THE WAY IT WAS

Why not an elk farm?

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Editor's note: Longtime Pilot & Today columnist Jean Wren, who compiled The Way it Was, has died. Her contributions will be sorely missed. The Pilot & Today will be reprinting a selection of Jean's previous columns.

January 10, 1923

The increase of the herd of elk that each winter ranges on Copper Ridge and on the hills in the vicinity of the Hot Spring has brought on a problem for the state Game and Fish Department, which is growing with each succeeding season. While a few years ago there were only 14 animals in this herd, the number is now fully 300. Excursions of the elk into the ranches to secure feed at the haystacks is now the cause of much loss to local ranchmen each winter.

Game Warden Sam Stevens and S.E. Land of the state fish hatchery made a trip Wednesday to Slate Creek and the former L.W. McFadden ranch. They found 100 elk at that point and that 23 tons of hay had recently been destroyed on that ranch alone. Some ranchers in that vicinity are being compelled to purchase hay to feed their stock on account of the elk having eaten their supply. Mr. Land has sent in a suggestion to Sen. Fred Follett and Game Commissioner R.G. Parvin that the state purchase one of the ranches on Slate Creek and convert it into an elk farm, raising hay and making it a regular practice to feed the elk each winter. This is the largest herd in the state and, he points out, this is an ideal location for a state elk farm.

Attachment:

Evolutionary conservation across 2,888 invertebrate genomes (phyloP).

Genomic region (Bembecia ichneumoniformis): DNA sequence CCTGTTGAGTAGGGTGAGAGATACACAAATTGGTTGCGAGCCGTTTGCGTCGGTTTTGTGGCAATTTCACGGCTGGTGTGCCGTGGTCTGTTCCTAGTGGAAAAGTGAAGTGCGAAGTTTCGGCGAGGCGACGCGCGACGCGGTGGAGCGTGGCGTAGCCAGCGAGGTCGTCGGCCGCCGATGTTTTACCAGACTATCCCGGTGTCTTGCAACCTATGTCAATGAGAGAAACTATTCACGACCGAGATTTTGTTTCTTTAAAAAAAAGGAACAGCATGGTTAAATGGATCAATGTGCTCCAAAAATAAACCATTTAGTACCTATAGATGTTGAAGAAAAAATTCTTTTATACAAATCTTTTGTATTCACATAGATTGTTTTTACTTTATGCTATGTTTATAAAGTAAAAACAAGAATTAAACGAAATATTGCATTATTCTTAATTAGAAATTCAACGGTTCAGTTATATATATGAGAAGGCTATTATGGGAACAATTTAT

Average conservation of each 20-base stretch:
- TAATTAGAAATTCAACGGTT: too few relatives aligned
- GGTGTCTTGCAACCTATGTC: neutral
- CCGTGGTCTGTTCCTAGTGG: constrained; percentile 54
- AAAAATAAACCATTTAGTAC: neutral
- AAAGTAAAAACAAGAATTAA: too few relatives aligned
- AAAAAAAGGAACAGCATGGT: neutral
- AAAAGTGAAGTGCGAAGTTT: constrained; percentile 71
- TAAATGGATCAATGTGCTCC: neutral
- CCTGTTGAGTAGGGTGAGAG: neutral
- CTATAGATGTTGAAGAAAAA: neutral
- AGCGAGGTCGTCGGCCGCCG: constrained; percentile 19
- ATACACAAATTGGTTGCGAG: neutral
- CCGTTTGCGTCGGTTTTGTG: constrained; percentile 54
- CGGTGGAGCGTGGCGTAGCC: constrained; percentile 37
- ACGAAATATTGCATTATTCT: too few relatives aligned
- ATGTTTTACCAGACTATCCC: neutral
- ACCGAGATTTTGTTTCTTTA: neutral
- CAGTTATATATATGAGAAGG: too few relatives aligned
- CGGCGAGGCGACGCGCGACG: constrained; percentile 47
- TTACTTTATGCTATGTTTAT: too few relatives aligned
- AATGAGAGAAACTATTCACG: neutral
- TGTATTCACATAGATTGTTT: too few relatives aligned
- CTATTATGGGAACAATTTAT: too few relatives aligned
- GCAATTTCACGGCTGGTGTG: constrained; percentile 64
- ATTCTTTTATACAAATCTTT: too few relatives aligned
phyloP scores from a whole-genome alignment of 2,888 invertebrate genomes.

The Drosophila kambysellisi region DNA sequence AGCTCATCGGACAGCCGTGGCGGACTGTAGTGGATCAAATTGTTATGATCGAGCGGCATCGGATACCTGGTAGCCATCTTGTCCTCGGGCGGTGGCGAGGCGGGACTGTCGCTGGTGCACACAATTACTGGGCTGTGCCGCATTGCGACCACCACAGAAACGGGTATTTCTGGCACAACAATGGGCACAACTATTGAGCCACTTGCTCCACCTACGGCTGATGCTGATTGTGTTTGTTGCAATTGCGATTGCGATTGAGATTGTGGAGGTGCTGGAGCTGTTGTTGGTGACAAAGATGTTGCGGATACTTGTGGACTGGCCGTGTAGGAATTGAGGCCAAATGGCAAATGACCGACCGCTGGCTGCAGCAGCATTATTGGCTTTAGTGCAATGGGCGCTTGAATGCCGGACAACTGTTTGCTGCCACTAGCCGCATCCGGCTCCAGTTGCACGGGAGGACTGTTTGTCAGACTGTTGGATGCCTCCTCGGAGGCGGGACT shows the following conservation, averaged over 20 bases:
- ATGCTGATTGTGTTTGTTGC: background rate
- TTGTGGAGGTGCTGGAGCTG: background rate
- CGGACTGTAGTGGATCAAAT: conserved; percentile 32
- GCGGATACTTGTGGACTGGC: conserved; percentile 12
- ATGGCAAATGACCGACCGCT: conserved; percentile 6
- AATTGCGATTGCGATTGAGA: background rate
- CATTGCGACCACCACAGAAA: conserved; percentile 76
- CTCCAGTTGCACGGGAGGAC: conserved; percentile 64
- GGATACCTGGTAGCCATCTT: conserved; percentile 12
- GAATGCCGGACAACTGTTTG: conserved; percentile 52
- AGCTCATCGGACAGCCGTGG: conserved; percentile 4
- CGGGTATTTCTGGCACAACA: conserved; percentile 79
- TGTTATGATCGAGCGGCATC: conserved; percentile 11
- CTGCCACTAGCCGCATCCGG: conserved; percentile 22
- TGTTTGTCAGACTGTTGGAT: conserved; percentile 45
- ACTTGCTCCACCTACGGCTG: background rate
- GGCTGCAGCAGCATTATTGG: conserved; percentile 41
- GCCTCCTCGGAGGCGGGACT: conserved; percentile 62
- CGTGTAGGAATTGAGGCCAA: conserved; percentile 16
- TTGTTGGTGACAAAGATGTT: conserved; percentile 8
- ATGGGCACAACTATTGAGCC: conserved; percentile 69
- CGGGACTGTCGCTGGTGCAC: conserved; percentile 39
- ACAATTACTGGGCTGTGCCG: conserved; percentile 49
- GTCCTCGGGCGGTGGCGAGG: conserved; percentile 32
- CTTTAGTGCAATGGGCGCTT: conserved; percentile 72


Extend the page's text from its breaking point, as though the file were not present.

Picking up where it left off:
Rolled Road fine for autos

The fresh soft snow of last Wednesday and Thursday gave an opportunity for a real a test of the big roller build by Riley A. Armstrong to demonstrate his theory that Routt County roads can easily be kept open all winter. Mr. Armstrong made trips with the roller Saturday and Sunday, going down the highway as far as the junction of the Hayden and Hahn's Peak roads and rolling a six-foot swatch, going and coming, making a hard, packed driveway 12 feet wide. After this packed surface had a chance to freeze overnight, Everett Cole of the Steamboat Laundry got out his Nash car on Tuesday morning and drove over the rolled road. He found that the car traveled almost as well as on an asphalt pavement.

Mr. Armstrong's scheme is attracting much attention and is being copied at Mount Harris and Kremmling.

Lively local happenings

At Sidney, Messrs. Thams, Bartholomew, Utter and Brown shipped a carload of hogs to the Denver market Saturday.

Out at South Side, a surprise party was given for Mr. and Mrs. George Kemry. There were games, card playing and dancing with refreshments consisting of coffee, cakes, sandwiches, candy apples and nuts. The party broke up at 5 a.m. everybody present reported a good time.

A daughter was born Jan. 5 to Mr. and Mrs. Dewey Marshall of Yampa.

W.J. Matthews of Mystic, R.S. Fewquay of Brookston and Peter Stanko of Southside loaded a carload of hogs that left Steamboat Saturday.

Mr. and Mrs. Albert Hichens of near Milner are the proud parents of a baby boy born last night.

Miss Dorothy Wither returned to her school duties at Fort Collins last Saturday after spending the holidays with her parents, Mr. and Mrs. Archie Wither, in Steamboat.

Mr. Mary Brown went to Denver yesterday where she will spend several months visiting.

Mr. and Mrs. Clay Shaw are now located at Santa Ana, Calif., where they will be for the winter. They made the trip by auto, being eight days on the road.

The Misses Fern, Edna and Willa Danks went to Denver Saturday to join their mother, who is visiting there.

Mr. and Mrs. C.N. Smith received the news yesterday that their son, J. Frank Smith of Oak Creek, would today go to the hospital for an operation for appendicitis from which he has long suffered.

A dance was given last Friday night at the Elk Mountain schoolhouse.

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